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Data Assets at Risk from IT Security Misvaluation

Ponemon research finds that IT Security underestimates the value of business assets by more than 50 percent

IT Security departments are incorrectly estimating the value of business information, leading to insufficient investment into the availability, protection and security of the most commercially valuable types of documents a business holds, according to new research from the Ponemon Institute.

The research, which was commissioned by leading data management company DocAuthority, surveyed 2,827 professionals in the United States and United Kingdom across seven functional areas. The results found that when asked to estimate the monetary value of different types of business information, IT Security departments undervalued documents including research and development (R&D) and financial reports, while excessively prioritizing less sensitive Personally Identifiable Information (PII) data.

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This increases the chance of a major data breach, the mishandling of access rights for employees, and the application of incorrect levels of security to low-value documents:

  • IT Security departments estimated the value of R&D documents at less than 50 percent of what the business would estimate their worth, predicting that it would cost $306,545 to reconstruct an R&D document compared to $704,619 as estimated by the R&D department itself
  • IT Security departments also underestimated financial impact of a financial report being leaked, at $131,570 versus the $303,182 that the Finance department believes it would incur from this incident
  • In contrast, IT Security departments overvalued monthly salary lists at $94,148, compared $57,477, the value attributed to the same asset by Human Resources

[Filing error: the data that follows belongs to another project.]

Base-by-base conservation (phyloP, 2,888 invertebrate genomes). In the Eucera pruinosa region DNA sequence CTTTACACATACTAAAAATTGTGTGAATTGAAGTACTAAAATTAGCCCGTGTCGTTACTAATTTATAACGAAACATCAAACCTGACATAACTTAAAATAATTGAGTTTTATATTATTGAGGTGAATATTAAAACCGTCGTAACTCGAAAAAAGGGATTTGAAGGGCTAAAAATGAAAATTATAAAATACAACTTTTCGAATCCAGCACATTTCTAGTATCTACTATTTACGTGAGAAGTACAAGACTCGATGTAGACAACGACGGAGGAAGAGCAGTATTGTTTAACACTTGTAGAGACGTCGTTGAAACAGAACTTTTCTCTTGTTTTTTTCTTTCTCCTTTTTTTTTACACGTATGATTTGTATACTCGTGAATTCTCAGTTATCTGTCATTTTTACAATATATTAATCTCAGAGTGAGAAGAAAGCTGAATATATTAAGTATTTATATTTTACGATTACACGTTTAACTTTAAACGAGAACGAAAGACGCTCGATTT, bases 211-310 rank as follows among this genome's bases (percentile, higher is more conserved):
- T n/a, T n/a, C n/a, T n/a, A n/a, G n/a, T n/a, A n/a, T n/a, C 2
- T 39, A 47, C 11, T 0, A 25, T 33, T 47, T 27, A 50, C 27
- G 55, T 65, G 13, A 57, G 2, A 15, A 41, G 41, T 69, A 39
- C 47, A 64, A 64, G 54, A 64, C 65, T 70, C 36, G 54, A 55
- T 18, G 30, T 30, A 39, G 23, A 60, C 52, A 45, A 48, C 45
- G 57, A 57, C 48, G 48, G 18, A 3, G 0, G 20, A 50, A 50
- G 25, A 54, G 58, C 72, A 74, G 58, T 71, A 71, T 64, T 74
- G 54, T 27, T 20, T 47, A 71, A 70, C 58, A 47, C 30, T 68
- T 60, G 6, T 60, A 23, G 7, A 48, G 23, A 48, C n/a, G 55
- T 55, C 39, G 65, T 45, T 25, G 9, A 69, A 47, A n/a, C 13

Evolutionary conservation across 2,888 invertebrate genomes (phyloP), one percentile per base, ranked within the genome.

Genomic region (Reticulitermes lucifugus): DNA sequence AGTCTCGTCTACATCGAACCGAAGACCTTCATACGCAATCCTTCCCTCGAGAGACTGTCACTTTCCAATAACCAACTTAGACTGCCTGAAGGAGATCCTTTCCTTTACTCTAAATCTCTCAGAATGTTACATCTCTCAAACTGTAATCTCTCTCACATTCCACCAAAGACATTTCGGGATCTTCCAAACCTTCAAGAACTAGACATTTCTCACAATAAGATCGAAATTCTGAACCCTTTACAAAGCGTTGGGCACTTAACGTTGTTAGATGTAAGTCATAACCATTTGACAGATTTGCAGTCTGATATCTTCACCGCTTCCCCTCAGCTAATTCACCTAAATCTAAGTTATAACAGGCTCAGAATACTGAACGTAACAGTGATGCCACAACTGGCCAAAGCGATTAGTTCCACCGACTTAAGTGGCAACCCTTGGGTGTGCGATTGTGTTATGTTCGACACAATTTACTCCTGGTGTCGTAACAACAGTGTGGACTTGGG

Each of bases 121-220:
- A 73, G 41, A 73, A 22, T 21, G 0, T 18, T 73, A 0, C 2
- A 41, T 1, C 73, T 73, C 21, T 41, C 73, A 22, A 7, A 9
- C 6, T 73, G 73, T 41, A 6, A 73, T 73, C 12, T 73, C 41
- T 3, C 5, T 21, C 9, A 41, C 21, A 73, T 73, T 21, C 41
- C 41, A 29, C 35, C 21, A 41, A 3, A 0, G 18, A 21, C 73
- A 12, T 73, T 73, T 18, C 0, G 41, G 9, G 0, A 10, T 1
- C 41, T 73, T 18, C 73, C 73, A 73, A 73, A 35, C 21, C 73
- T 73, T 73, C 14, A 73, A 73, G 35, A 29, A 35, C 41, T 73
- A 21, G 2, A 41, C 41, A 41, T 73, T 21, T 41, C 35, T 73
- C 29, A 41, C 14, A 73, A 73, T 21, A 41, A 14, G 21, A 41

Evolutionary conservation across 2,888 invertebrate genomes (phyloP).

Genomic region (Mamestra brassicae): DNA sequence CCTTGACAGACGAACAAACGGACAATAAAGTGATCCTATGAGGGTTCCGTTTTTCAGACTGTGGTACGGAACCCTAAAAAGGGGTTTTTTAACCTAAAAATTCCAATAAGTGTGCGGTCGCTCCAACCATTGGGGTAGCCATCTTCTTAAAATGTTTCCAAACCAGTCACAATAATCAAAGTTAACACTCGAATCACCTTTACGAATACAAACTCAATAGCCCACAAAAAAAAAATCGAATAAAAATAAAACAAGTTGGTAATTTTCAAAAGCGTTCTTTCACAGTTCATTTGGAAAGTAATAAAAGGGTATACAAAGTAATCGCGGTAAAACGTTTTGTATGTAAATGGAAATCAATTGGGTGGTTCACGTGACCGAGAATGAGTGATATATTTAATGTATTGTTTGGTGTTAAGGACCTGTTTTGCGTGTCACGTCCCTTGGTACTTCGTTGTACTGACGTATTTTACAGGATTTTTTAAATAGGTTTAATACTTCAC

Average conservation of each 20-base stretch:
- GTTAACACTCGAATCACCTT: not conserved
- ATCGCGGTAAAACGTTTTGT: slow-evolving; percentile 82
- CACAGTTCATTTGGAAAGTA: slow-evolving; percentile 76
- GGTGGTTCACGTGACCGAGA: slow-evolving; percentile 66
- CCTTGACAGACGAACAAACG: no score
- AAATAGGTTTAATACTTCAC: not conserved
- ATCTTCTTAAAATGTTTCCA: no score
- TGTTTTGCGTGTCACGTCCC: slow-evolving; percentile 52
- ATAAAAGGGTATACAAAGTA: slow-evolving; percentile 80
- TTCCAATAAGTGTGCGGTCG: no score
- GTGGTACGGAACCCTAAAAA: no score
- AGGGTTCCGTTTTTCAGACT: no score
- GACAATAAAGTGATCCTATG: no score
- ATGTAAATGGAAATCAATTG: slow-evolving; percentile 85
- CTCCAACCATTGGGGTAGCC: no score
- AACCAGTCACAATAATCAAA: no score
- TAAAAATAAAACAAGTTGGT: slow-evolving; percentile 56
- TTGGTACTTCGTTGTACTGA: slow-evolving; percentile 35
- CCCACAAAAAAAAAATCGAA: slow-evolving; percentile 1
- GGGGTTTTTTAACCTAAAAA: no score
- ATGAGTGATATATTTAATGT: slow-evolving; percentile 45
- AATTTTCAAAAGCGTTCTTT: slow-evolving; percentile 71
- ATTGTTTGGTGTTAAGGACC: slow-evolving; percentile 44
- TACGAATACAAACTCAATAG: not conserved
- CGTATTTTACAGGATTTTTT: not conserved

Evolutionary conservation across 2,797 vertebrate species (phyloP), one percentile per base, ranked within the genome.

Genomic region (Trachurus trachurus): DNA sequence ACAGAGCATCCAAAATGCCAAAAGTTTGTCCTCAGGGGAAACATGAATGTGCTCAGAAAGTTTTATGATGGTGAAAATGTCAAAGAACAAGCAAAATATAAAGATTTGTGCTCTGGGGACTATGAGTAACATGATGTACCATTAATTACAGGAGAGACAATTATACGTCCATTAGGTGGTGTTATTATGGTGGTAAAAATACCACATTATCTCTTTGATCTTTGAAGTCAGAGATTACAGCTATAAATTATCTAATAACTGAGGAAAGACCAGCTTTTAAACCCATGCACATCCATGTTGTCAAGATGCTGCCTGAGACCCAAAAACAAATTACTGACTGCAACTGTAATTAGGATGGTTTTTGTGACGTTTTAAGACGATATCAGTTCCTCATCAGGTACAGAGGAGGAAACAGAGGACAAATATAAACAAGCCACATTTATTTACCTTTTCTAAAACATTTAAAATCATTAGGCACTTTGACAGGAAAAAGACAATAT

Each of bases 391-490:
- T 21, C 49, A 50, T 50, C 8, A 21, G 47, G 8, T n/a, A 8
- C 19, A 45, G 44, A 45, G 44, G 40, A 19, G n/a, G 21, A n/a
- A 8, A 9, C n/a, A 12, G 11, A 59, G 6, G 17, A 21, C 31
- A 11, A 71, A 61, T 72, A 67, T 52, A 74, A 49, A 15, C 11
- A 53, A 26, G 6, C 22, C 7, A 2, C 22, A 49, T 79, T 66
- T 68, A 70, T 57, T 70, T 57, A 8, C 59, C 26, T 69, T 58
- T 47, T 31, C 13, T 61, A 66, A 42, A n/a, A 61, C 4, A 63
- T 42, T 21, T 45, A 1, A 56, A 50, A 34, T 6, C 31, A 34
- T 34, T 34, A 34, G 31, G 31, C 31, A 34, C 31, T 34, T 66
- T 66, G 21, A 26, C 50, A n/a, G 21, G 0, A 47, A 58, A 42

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“Typically, the security and protection of business data is considered to be the responsibility of the IT Security department. Yet it’s clear from this research that IT Security does not have the vitally-important context required to understand the true value of that data, and in turn create an effective strategy for defending it,” says Doctor Larry Ponemon, Chairman and Founder of the Ponemon Institute. “Rather than being relegated to IT, data and its protection should be the concern of not only management level, but the business as a whole.”

Steve Abbott, the CEO of DocAuthority, comments: “Only around five percent of data retained by businesses will be crucial to running the current and future organization. Despite this, most businesses still apply unrepresentative, or ‘one size fits all’ levels of security to their data assets. Businesses need to consider how they can take a more strategic and cost-effective approach by identifying critical data that is worth security investment. While a manual scan of unstructured data held by a typical 5,000 seat organization could take up to 400 years, Artificial Intelligence (AI) tools can help businesses identify and categorize data with an unprecedented level of accuracy, in a rapid timeframe.”

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Steve Abbott adds, “It’s important to consider that obscurity around data could have far reaching ramifications. Despite company data being a hugely valuable business asset, organizations rarely have a clear view of what they own and what it’s worth. As a result, within the context of a sale for example, data assets are likely to be overlooked as part of a business’s valuation. We are confident that this will change as the business world starts to understand how data can impact a business’s bottom line.”

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Notes to editors

Ponemon has developed a framework of six criteria to more accurately assess the value of corporate data. By assigning a rank of the importance of each element on a scale of 1 = not important to 10 = essential, they have a better chance of aligning their security strategy with their most valuable assets:

  • Intrinsic value – Pertains to how correct, complete and exclusive is this data
  • Business value – Relates to how good and relevant is this data for specific purposes
  • Performance value – Pertains to how does this data affect key business drivers
  • Cost value – Refers to what would it cost the organization if the data was lost or leaked outside
  • Market value – Links to what your organization can earn from selling or trading this information
  • Economic value – Pertains to how the information contributes to the organization’s bottom line

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